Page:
A. Marie Silver

A. Marie Silver

If Baby Could Talk – A Very Scary Dream

“Momma!  Momma!” I cried. “Bad dream! Bad, bad dream!”

Momma cam quickly into my room. “What is it baby?”  She lifted me out of my crib and cradled me in her arms, kissing away my tears.  “What happened?”

“Scary,” I said, swallowing a large amount of drool.

“What was scary?” Momma placed me onto the changing table and began removing my diaper.

“My dream,” I said. “It was awful.  Bottles were sour; all of them.  There were no more clean diapers. Everyone hated me.  Everyone!  You hated me. Dadda hated me.  But that wasn’t the worst of it.  Something even more awful and frightening happened.” I reached up toward my face realizing a pool of boogies had collected under my nose.  I really hoped Momma didn’t see it because the only thing worse than a pool of nose boogies was Momma wiping them away.

“What baby?” Momma asked.  She picked me up off the changing table and sat down with me on the rocking chair.  Very slowly she began rocking; back and forth, back and forth.  It was making me sleepy.

“Gwennie was there,” I began taking a deep breath.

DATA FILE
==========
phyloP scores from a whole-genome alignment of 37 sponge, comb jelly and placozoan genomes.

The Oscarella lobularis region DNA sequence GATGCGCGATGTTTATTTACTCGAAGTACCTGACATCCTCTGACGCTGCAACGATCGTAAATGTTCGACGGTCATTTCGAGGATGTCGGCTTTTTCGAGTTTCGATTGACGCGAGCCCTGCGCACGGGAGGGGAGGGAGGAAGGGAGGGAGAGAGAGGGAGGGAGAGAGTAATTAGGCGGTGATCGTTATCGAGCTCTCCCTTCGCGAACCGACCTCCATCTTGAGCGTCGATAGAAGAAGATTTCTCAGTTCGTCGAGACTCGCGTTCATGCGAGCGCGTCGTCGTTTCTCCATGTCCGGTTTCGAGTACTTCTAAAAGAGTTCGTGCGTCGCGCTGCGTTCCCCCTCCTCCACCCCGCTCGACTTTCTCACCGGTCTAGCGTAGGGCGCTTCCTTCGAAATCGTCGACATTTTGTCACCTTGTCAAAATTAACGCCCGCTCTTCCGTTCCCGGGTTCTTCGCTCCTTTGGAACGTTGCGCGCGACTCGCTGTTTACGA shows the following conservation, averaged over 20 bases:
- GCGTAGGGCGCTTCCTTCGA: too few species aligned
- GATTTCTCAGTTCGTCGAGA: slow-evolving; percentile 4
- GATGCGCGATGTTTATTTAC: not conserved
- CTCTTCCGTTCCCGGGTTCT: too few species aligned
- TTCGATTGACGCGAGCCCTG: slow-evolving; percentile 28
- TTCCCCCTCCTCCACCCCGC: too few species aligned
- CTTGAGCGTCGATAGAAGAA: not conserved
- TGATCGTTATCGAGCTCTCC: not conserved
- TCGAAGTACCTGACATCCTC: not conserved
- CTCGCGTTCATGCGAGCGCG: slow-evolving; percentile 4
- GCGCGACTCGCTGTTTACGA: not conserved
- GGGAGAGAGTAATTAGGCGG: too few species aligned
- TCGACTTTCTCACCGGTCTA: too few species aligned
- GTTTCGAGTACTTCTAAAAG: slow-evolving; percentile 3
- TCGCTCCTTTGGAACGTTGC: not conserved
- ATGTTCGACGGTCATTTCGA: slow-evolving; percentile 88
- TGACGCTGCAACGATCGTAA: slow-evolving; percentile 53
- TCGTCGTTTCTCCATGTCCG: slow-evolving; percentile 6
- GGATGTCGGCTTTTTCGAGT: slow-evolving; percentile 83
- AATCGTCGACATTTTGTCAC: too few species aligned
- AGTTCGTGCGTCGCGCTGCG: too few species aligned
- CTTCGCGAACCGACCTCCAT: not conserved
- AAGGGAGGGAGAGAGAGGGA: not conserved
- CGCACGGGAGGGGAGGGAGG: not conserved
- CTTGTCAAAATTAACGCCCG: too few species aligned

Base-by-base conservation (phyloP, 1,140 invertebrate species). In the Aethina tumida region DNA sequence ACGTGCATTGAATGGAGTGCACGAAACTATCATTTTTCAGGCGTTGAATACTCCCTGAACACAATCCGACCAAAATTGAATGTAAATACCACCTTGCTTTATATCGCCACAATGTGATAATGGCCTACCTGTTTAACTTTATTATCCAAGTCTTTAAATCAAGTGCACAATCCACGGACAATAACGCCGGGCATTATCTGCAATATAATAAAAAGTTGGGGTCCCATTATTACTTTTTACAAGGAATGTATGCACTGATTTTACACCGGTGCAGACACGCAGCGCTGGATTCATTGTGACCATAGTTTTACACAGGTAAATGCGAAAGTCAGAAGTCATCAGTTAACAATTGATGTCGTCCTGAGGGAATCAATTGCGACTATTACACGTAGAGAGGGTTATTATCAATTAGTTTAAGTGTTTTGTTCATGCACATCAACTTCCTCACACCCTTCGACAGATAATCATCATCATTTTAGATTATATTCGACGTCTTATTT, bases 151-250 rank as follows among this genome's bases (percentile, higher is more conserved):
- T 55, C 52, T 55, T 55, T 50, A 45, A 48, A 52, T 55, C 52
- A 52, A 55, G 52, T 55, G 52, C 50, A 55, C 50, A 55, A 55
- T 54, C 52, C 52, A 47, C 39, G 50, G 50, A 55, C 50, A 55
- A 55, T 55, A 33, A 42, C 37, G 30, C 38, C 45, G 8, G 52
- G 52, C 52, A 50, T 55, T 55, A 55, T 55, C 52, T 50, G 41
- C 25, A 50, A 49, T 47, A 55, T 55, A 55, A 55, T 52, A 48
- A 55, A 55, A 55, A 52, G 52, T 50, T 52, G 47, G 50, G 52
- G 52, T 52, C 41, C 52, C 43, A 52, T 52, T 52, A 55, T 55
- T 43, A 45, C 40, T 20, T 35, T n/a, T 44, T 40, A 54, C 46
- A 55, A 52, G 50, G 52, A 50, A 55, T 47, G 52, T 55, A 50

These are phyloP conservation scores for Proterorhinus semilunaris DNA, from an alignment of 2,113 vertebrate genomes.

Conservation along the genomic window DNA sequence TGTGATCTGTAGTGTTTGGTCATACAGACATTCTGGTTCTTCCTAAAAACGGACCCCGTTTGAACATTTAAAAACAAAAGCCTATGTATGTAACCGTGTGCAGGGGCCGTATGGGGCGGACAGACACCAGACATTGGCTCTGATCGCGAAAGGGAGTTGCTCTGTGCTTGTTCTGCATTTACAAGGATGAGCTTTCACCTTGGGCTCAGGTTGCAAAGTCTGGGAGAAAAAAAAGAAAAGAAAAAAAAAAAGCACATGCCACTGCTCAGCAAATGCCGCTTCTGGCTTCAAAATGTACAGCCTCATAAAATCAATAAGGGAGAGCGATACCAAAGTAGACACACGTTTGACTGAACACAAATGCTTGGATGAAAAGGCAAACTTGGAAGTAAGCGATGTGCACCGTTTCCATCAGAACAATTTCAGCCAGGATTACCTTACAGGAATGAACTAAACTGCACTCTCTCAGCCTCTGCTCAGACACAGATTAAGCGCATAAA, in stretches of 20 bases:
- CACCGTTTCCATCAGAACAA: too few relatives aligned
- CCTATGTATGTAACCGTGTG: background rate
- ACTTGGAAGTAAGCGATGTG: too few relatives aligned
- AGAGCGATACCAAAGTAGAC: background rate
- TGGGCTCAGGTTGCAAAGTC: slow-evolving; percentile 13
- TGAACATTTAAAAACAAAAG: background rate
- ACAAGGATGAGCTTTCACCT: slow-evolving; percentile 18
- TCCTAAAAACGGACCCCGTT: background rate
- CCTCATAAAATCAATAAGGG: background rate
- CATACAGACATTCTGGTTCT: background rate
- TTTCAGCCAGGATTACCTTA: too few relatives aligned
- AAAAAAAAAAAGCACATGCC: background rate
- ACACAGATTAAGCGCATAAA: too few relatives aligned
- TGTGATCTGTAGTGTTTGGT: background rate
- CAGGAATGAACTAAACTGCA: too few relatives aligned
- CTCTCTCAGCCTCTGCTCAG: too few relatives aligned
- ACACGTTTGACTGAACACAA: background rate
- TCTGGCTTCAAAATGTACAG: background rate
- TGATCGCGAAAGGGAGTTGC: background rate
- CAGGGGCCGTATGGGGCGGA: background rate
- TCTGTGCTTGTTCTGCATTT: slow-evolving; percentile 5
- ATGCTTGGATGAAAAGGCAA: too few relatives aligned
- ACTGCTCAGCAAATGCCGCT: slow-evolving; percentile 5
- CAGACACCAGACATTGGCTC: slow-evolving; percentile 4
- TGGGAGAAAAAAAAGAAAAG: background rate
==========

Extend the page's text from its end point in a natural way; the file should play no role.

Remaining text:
“What did Gwennie do?”

“It was so scary, Momma.  Everyone hated me. Everyone – except for Gwennie.  Gwennie loved me in my dream.  I thought I was going to die. I’ve never been more terrified.”

Momma chuckled as she continued to rock me. “Well that would scare anyone,” she said. 

Suddenly, Bottle appeared in Momma’s hands.  I grabbed for Bottle, “Bottle!  Bottle!” I cheered.  Bottle was warm and Bottle tasted like Bottle.  Bottle was definitely not sour.

“Scare who?”  Gwennie came marching into the room like she owned the place.  Her head was high and she walked very prominently across the floor. “What’s going on?” She asked. “What’s the fuss? It’s bed time!  Little Thing!” She looked right at me. “Go to bed, Little Thing!”

Momma looked down toward Gwennie. “The baby had a bad dream.”

“What was it about?” Gwennie asked.

I looked up at Momma, uncertain if I should say anything. “I dreamt you loved me,” I said, reluctantly.

“Ha!” Gwennie laughed. “That’s so funny I forgot to laugh!” Gwennie looked right at me, “Listen here, Little Thing!  I love you about as much as I love having to scoot across the floor to get a dried up piece of poop off my butt. So you keep dreaming!”

“Gwennie!” Momma scolded. “You be nice!”

Gwennie shrugged her shoulders and cocked her head to one side. “What?  Why are you yelling at me? I’m not bad!”

From this point forward I chose to stay out of it.  I had bottle, I had a clean diaper and Momma made it all better.

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A. Marie Smith

Your short bio telling the story of why you are a writer and the things that you think are important.